The wild amaranth (also known as pigweed, Amaranthus spp.) growing between my backyard and the farmer’s field has already grown to four and a half feet tall. The top of the plant reaches my chest!

Wild Amaranth

Wild Amaranth

The Mayo Indian Grain Amaranth (Amaranthus cruentus) I planted this year, by contrast, is a foot and a half tall at best. It should be seven to eight feet tall when full grown; I don’t think it’s going to make it!

Mayo Indian Grain Amaranth

Mayo Indian Grain Amaranth

Lesson? The two plants photographed experience similar growing conditions – they are separated by around 60 feet. Maybe the soil is better closer to the field, but I doubt it. Most likely, I waited too late to plant. In 2019, I will try a month earlier and see how it goes.

My blackberries, while productive, have started looking worse for the wear. The leaves are turning yellow and brown, developing spots, and even falling off altogether. What on earth have I done wrong?

Domestic Blackberry Leaves

Domestic Blackberry Leaves

And then I realized wild blackberries look just as awful!

Wild Blackberry Leaves

Wild Blackberry Leaves

Probably some environmental factor is impacting the wild and domestic varieties equally. Perhaps they are succumbing to an unseen infection following weeks of soaking wet weather, followed by weeks of excruciating heat and aridity, followed by another week of damp. Or – maybe it’s just what blackberries endure in mid-summer, having sunk all their energy into growing this year’s fruit and next year’s canes at the same time.

The last three examples all concern the timing of fall garden planning. In central Maryland, we are lucky to have a relatively long growing season. In my location, average date of last frost is April 15; average date of first frost is October 15. That’s six months (only counting half of April and October); plus at LEAST another month on either side (eight total) if you grow frost-hardy crops and use season extenders. (A twelve month garden is still my ultimate goal.) While no one wants to dwell in the garden in summer’s heat and humidity, now is definitely the time for planting fall crops!

The earliest Queen Anne’s lace (Daucus carota) flowers have already started setting seed.  If it’s good enough for nature, it’s good enough for me! Now is the earliest opportunity to plant carrots for harvest later this year.

Queen Anne's Lace Seeds

Queen Anne’s Lace Seeds

Field mustard (Brassica rapa) has also gone to seed, although conditions aren’t quite ready yet for the seed to disperse. Still, we can determine that soon we should plant Brassica crops like radishes, turnips, kale, cabbages, collards, and kohlrabi.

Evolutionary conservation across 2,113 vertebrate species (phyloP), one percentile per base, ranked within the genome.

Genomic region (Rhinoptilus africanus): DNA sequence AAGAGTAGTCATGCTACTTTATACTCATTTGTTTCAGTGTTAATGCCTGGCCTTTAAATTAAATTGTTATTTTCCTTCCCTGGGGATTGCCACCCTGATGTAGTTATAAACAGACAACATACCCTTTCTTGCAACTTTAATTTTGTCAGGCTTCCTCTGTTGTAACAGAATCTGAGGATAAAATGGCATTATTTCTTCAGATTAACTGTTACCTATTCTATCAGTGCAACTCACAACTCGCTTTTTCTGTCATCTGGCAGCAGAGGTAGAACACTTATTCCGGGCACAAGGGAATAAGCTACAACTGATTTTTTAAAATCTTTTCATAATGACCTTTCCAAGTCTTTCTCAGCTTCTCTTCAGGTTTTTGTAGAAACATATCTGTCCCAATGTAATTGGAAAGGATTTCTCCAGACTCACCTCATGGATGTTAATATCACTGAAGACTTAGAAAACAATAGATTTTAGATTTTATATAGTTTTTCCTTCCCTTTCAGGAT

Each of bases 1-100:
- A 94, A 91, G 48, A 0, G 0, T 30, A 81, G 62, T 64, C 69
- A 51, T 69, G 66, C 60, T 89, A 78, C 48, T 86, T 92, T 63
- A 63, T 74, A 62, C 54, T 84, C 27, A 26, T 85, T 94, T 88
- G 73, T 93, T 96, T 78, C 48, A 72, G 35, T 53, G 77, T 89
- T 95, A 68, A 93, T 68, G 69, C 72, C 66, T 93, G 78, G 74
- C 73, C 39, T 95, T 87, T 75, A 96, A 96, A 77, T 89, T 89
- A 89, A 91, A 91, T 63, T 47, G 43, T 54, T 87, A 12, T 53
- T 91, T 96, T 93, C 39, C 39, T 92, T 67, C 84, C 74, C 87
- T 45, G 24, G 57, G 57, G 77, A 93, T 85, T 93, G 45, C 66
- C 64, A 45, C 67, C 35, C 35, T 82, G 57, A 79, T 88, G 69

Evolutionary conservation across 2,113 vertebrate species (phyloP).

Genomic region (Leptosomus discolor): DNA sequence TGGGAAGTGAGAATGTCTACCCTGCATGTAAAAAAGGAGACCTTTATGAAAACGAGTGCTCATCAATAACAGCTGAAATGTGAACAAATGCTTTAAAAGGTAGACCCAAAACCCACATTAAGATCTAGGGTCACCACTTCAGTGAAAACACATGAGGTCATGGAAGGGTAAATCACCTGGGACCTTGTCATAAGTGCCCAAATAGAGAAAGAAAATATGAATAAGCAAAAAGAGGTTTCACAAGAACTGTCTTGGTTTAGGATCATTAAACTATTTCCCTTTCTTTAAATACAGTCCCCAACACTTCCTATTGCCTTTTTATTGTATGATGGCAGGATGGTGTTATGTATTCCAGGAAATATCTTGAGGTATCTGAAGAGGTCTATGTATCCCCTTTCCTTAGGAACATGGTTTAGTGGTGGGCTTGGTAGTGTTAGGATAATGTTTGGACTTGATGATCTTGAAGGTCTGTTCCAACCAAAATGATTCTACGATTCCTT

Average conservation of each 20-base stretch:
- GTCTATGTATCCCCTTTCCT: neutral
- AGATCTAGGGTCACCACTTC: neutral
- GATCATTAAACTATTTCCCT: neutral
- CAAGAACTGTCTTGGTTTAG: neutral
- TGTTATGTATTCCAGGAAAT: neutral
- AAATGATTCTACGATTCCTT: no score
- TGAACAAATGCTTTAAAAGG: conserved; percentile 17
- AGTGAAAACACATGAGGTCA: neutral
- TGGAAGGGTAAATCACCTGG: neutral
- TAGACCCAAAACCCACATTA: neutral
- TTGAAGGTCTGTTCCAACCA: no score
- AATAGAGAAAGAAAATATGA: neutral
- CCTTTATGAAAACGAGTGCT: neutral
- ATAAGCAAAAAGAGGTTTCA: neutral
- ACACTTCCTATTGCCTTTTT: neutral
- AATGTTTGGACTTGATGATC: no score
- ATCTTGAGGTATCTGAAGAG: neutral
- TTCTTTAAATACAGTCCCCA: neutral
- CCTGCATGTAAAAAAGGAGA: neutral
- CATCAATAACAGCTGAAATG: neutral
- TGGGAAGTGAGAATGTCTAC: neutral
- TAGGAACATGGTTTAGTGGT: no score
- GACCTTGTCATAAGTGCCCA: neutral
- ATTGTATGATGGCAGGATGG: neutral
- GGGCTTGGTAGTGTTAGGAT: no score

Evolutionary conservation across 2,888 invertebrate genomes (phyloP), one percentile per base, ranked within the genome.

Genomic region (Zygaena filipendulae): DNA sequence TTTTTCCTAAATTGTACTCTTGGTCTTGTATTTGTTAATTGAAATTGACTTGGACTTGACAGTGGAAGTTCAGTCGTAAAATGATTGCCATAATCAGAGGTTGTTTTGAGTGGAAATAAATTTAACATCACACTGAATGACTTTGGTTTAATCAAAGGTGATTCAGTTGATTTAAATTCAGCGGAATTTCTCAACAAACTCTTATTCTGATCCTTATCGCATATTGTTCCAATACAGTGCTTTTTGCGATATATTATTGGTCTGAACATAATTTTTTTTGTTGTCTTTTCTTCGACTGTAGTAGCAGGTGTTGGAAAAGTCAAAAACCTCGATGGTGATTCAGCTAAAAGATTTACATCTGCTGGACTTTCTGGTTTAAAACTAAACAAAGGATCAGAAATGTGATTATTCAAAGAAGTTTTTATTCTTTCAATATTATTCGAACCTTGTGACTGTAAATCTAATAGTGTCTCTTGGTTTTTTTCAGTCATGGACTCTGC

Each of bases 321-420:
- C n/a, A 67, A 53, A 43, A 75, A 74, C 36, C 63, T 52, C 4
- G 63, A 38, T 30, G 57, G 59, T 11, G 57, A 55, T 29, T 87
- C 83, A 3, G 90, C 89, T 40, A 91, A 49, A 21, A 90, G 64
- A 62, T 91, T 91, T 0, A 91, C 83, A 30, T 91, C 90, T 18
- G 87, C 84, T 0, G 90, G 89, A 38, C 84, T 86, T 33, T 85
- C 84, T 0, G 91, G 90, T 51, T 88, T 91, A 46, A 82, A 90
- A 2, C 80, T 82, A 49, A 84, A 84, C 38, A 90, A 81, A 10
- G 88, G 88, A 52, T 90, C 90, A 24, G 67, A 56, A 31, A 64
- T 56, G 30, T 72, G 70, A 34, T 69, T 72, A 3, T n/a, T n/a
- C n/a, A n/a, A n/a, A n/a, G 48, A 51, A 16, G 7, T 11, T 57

Field Mustard Seed Pods

Field Mustard Seed Pods

Last but not least, wild lettuce (Lactuca virosa) has bolted and flowered – it no longer even resembles lettuce as it towers over neighboring plants.

Wild Lettuce Flowers

Wild Lettuce Flowers

In a few more weeks we should begin planting lettuce … assuming we haven’t already … because we’ve been suffering without home grown lettuce in our salads since everything in the garden long since bolted … I mean, just saying.

Also, a correction to some previous posts. Twice I have identified local weeds as upland cress (Barbarea verna), when they were actually the closely related yellow rocket (Barbarea vulgaris). (Which is sometimes called winter cress, just to keep things confusing.) I have corrected the ID in both posts: Weed Walk, Week Ending April 8 and Welcome Weeds, Week Ending May 27. Whatever it’s called, it’s still super tasty!


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Berry Grateful

Welcome to my new series: how to suck at gardening and still feed your family!

One of the greatest disappointments we face when producing our own food is a scrawny, mangled harvest.

Mangled berries are still edible!

Mangled berries are still edible!

It’s important to keep trying, and not let your spoils, well, spoil.

Those mangled berries are edible, so use them! They are great in shakes, fruit leather, jams and syrups.


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Garden FAIL

You guys … I think I need a new blog. Or maybe a new series on this blog.

“How to totally suck at gardening and still feed your family.”

potato_fail

About half my potato plants are dead. And they were growing so beautifully too! *sobs*

I planted the seed potatoes in a 12″ deep, 4′ x 4′ garden box (with metal wire mesh across the bottom to keep the voles out), and hilled dirt around the stems as they grew. And then I added more and more soil as the plants got taller and taller. We eventually added a second 12″ tier to the box, and kept adding dirt. Potato tubers actually form on the stems, so the more stem you bury, the more potatoes. Right? Right!

Well, unless in the process of adding dirt, you damaged the stems, and then when you piled on more dirt, it compacted everything around the original injury, and then it RAINED LIKE NOAH’S FLOOD, crushing the dirt further and rotting the poor potato stems.

At least, that is what I guess happened. It could also be bacterial wilt due to the very wet conditions over the past few weeks. Or some other mysterious potato affliction I have never even heard of.

Yeah, I think I have mastered “how to suck at gardening”. Now, if only I can figure out the “and still feed your family” part!


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Stalking the Wild … Oh, Oops

OMG, YOU GUYS!

I found a feral yellow salsify (Tragopogon major)!

A Feral Salsify

A Feral Yellow Salsify

I knew they grew around here. And by “knew”, I mean I researched them on the Maryland Biodiversity Project website. And by “researched”, I basically mean stalking.  That’s what I do.

Unfortunately, by the time you spot the flower to find the plant, the salsify root – like other biennials, including wild carrot – has turned tough and unpleasant to eat. So I left this one alone. I have domesticated salsify seeds for my fall garden, and hopefully the experience growing them will improve my ability to spot them in the wild… you know, before the flower appears.